My mom wrote here the other day about homeschooling me and my two younger brothers. She explained how she feels about homeschooling us, but as the child, my experience with it all is a little different.
I will repeat what she said: If God has led you in another direction, then follow Him. This is just my personal experience.
I was home-schooled most of my school years and went to Christian schools for kindergarten and my last two years of high school. There were definitely times as a kid that I longed to be “normal” and thought what a luxury it would be to not have your mom be your teacher. I remember kids in public school expressing jealousy that I was home-schooled, and I remember feeling they were so fortunate that they got to go to “real school.” (You may have guessed, I was a slightly dramatic child).
Other kids thought I was lucky because I could do my school in my pajamas and sleep in as late as I wanted. They assumed wrong: My mom had us on a schedule, and I also helped around the house a lot more than probably most “schooled” kids do... but I did love pajama pants. I was asked on more than one occasion if I would home-school for college, and I would then be overwhelmed with a terrible fear that my parents would find a way to do just that.
Now, I see it differently. As a parent I see even more clearly the reasons my parents didn't want me in public school and how hard they worked to give me their best. I also see how homeschooling has benefited me.
I will never forget my mom repeating Deuteronomy 6:6,7 to me. This constancy of studying the Word of God was truly my parents’ lifestyle. The first thing we did every day was to read the Word together and to memorize Scripture. As I grew up and interacted with other people, it became clear to me that my knowledge of the Bible was greater than that of probably most people I met. I credit that time with my family, giving Scripture a place of first priority in our day, with the Word being so implanted on my heart.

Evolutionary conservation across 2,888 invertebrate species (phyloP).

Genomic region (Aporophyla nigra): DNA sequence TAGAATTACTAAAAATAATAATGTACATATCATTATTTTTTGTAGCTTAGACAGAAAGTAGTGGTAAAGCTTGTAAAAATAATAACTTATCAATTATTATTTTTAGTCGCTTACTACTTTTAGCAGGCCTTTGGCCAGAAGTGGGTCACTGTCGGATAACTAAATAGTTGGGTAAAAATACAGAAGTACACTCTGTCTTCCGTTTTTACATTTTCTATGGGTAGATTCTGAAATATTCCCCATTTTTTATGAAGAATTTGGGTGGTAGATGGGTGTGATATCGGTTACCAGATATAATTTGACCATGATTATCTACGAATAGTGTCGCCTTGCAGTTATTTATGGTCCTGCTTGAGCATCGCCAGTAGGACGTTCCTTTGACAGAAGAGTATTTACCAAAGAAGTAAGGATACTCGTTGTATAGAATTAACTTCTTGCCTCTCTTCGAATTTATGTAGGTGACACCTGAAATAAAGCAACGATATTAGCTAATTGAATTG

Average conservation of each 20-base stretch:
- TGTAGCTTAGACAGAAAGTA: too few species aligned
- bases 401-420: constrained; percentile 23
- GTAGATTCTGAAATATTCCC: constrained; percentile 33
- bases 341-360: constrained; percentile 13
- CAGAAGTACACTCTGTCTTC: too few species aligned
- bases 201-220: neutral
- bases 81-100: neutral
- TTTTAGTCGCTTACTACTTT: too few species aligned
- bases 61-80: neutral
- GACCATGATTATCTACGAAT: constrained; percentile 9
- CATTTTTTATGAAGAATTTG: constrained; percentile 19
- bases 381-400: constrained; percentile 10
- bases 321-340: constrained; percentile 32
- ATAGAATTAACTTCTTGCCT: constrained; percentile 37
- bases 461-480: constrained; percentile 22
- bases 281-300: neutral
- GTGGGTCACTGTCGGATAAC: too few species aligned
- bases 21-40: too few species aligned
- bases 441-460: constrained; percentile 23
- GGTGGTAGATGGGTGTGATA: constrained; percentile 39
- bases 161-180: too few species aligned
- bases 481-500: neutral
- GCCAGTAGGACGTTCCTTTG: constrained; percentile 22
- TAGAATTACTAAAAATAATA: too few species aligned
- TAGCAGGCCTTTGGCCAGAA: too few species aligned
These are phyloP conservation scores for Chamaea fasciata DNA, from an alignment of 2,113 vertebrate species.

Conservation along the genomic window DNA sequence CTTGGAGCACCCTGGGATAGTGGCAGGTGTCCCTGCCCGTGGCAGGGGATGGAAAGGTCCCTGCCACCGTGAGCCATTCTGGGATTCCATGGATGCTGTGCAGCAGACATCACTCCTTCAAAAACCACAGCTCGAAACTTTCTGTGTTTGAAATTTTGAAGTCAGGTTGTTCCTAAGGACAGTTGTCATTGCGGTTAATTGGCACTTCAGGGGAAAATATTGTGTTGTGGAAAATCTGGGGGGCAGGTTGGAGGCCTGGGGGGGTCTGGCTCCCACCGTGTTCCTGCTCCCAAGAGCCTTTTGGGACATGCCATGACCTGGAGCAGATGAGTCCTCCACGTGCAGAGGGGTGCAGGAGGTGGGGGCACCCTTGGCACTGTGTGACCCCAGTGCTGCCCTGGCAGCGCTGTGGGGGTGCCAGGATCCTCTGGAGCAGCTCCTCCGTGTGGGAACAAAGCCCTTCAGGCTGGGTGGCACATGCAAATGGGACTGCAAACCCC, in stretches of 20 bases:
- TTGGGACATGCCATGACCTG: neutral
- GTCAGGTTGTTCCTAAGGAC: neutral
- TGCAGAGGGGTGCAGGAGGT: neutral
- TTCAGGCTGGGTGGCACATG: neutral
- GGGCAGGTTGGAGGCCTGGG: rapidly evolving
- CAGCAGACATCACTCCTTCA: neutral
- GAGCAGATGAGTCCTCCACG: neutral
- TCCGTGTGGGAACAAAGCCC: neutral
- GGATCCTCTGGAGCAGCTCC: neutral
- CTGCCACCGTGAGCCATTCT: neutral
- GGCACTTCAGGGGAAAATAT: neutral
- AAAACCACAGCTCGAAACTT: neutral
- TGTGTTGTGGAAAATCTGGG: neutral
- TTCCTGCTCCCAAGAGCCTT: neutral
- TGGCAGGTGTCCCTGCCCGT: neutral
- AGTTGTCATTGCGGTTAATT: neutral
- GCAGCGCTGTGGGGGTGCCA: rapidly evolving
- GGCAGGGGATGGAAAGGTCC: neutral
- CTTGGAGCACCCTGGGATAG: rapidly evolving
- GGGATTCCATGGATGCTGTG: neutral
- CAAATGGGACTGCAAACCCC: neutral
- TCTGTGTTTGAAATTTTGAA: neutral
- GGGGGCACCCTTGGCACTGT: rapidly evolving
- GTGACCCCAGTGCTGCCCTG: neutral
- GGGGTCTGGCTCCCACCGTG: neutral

|My mom, my brothers, and me, on a family trip in Chicago|
After college, I taught preschool for a few years. While I did my job, I was secretly horrified that these tiny children were spending their whole lives standing in line and being told to be quiet. Because they were in a room with 23 other 2-year-olds, it was necessary that they do these things. I remember noticing that kids didn't make car noises when they played. It might be silly, but I felt that not making sound effects was such a terrible waste of a child's abilities. Imagination and play were not what was being encouraged. I used to think that I didn't want my kids to learn to stand in a straight line but never learn to make sound effects. Yes, there are statistics about boys in particular not learning as well in a classroom setting, but what I know personally is that boys need to move. I look at my 3-year-old son, and I know that even though he is very smart, he could never sit at a desk for hours of the day. It would break his little heart.
|My Levi, with a Duplo Lego creation|
Our family always spent a lot of time with other people. Although I imagined that kids in school were having more fun than I was, I always had friends. I spent a lot of time in ballet class, in dance ministry, at church, with kids in my neighborhood, and at friends' houses. In fact, being home-schooled allowed us to be "social" any day of the week. What I also learned being "socialized" this way is to appreciate people of all ages, not just my peers. I never had trouble speaking well and politely to adults, because I went everywhere with my parents and was called upon to speak to adults and be polite. I also loved younger children because I had always helped with my little brothers. If I am ever socially awkward, I am pretty sure it's just my personality, not a result of homeschooling.
|My husband, Ryan, with our children at bedtime|
My husband went to Christian schools his whole life, but before we were married he knew that it was my heart to at least try to home-school. Now, our children are 3 and 1, and I really look forward to teaching them. Right now, we read a lot, and I make a point to encourage their natural curiosity. The time for difficult subjects are still very far away, and I know that the kids and I can learn together as they grow and there are challenges.
These commandments that I give you today are to be on your hearts.
Impress them on your children.
Talk about them when you sit at home and when you walk along the road,
when you lie down and when you get up.